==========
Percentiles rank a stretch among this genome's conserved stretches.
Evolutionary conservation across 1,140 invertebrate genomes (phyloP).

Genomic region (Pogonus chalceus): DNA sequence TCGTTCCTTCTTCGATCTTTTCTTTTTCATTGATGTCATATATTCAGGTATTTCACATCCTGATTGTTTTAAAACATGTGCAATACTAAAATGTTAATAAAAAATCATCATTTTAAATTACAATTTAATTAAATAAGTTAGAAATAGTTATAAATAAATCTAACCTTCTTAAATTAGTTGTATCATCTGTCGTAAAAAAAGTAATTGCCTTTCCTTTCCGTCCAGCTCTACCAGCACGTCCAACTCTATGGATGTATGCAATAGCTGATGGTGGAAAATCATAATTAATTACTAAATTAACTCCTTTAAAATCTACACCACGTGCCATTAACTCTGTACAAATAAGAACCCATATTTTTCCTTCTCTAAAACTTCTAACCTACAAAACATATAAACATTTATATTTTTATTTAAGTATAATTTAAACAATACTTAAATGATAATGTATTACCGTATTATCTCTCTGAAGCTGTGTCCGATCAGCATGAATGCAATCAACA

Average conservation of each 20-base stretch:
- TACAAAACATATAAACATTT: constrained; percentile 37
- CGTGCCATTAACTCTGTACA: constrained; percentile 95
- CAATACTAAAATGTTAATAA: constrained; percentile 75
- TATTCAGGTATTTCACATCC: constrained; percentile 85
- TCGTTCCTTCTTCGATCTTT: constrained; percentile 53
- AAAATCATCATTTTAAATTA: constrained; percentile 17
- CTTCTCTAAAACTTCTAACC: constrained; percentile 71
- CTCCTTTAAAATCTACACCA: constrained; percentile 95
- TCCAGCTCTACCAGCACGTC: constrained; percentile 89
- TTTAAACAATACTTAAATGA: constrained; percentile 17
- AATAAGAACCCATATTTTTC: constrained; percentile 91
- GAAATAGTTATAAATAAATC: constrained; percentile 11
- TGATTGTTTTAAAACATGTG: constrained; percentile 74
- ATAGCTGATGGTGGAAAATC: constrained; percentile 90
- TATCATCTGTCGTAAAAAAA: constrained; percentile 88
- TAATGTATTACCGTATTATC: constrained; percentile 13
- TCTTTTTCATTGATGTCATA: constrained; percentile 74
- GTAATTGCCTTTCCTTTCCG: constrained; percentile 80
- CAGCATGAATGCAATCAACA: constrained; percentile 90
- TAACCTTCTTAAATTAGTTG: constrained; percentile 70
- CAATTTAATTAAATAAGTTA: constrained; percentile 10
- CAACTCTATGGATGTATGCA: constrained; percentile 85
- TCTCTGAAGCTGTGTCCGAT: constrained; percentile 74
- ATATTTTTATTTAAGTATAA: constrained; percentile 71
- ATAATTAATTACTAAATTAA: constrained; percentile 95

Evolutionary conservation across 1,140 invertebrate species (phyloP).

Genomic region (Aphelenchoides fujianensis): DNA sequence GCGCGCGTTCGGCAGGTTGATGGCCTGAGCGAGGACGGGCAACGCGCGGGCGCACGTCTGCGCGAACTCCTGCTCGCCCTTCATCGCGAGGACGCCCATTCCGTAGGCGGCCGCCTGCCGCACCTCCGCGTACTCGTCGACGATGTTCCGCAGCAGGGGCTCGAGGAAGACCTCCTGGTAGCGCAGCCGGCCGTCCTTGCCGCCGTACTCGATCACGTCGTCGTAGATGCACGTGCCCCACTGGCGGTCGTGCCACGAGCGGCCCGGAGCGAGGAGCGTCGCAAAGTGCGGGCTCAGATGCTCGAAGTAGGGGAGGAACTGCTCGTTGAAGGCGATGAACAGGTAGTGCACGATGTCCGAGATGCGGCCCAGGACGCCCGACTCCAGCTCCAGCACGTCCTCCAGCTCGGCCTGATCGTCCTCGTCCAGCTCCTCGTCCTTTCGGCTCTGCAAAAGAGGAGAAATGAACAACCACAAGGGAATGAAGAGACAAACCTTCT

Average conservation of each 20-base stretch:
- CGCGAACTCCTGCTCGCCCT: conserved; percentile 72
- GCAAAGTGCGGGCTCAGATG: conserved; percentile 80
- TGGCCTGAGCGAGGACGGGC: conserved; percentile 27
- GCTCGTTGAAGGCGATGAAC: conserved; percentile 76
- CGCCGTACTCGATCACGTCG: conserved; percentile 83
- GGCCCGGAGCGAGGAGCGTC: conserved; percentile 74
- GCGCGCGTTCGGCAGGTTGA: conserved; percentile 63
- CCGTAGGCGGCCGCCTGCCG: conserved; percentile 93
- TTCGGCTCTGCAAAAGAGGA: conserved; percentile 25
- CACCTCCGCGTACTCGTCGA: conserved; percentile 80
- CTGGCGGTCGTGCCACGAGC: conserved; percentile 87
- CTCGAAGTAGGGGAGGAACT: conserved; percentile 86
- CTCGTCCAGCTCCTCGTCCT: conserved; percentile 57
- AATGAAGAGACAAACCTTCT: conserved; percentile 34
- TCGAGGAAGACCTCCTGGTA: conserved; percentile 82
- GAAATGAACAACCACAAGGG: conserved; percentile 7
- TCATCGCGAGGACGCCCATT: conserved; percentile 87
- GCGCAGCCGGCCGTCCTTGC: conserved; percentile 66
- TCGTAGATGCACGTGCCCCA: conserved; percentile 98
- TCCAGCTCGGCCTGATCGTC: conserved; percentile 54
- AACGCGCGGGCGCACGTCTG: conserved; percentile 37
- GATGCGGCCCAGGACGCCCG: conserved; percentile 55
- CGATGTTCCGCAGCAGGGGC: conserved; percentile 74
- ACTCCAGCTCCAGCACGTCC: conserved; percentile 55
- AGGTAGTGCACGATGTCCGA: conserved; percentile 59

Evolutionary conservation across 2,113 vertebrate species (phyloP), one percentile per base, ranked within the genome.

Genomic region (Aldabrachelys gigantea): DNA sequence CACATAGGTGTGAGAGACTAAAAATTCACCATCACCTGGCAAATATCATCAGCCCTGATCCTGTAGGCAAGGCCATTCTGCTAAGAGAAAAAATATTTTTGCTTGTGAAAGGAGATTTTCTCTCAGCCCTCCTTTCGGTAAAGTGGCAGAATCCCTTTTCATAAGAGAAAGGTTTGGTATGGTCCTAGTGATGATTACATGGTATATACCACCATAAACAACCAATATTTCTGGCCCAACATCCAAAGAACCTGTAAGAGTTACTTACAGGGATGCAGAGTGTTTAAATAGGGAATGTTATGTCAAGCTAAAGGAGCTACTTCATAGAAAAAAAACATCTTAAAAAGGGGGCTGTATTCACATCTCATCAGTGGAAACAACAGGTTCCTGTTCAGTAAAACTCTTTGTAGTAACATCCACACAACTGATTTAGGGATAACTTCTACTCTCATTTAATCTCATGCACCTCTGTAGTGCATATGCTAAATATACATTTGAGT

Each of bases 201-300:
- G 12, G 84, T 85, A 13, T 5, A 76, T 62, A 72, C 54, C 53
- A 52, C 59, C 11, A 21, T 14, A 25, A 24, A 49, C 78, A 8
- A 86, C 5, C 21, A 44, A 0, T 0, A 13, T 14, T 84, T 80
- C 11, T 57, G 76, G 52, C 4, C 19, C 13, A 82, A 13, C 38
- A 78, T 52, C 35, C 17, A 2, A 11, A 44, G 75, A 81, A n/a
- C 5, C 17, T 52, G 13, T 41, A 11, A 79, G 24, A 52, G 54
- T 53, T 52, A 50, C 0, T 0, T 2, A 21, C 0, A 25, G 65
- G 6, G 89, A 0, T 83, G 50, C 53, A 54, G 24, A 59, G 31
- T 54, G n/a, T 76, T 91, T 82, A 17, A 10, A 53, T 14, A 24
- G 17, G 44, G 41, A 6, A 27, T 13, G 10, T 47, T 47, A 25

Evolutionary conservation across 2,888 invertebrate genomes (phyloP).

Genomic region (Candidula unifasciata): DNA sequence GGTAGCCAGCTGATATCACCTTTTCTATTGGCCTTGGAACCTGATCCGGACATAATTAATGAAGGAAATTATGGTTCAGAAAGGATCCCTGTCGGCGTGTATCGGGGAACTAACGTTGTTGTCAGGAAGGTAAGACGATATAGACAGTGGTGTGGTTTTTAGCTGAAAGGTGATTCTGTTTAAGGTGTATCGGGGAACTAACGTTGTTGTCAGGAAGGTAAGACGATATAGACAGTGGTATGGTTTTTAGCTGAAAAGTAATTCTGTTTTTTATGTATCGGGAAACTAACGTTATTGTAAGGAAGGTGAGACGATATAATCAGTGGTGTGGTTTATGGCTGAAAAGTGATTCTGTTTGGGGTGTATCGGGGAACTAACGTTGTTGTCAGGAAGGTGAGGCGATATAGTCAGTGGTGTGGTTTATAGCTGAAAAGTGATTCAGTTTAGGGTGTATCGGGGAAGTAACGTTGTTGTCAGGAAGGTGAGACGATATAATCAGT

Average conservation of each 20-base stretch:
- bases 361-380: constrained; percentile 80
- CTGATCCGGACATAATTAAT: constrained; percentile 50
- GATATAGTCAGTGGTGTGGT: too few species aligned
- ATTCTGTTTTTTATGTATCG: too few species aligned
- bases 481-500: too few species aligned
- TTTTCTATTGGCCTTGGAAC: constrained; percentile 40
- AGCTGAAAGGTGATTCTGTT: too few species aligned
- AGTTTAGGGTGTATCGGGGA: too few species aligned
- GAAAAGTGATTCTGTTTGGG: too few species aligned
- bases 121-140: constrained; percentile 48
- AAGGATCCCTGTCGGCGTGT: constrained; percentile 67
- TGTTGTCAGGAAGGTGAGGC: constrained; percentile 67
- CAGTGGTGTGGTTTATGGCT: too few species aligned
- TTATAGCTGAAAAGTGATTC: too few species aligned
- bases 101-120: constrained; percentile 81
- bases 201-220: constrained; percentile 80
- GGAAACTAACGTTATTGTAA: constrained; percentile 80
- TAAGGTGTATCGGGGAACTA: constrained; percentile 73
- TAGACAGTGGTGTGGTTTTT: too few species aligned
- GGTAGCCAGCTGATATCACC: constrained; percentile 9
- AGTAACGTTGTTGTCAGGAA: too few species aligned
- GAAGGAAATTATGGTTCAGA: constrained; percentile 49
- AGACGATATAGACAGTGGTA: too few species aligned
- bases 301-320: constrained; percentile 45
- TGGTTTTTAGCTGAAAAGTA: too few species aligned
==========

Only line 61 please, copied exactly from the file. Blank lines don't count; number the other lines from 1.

- G 12, G 84, T 85, A 13, T 5, A 76, T 62, A 72, C 54, C 53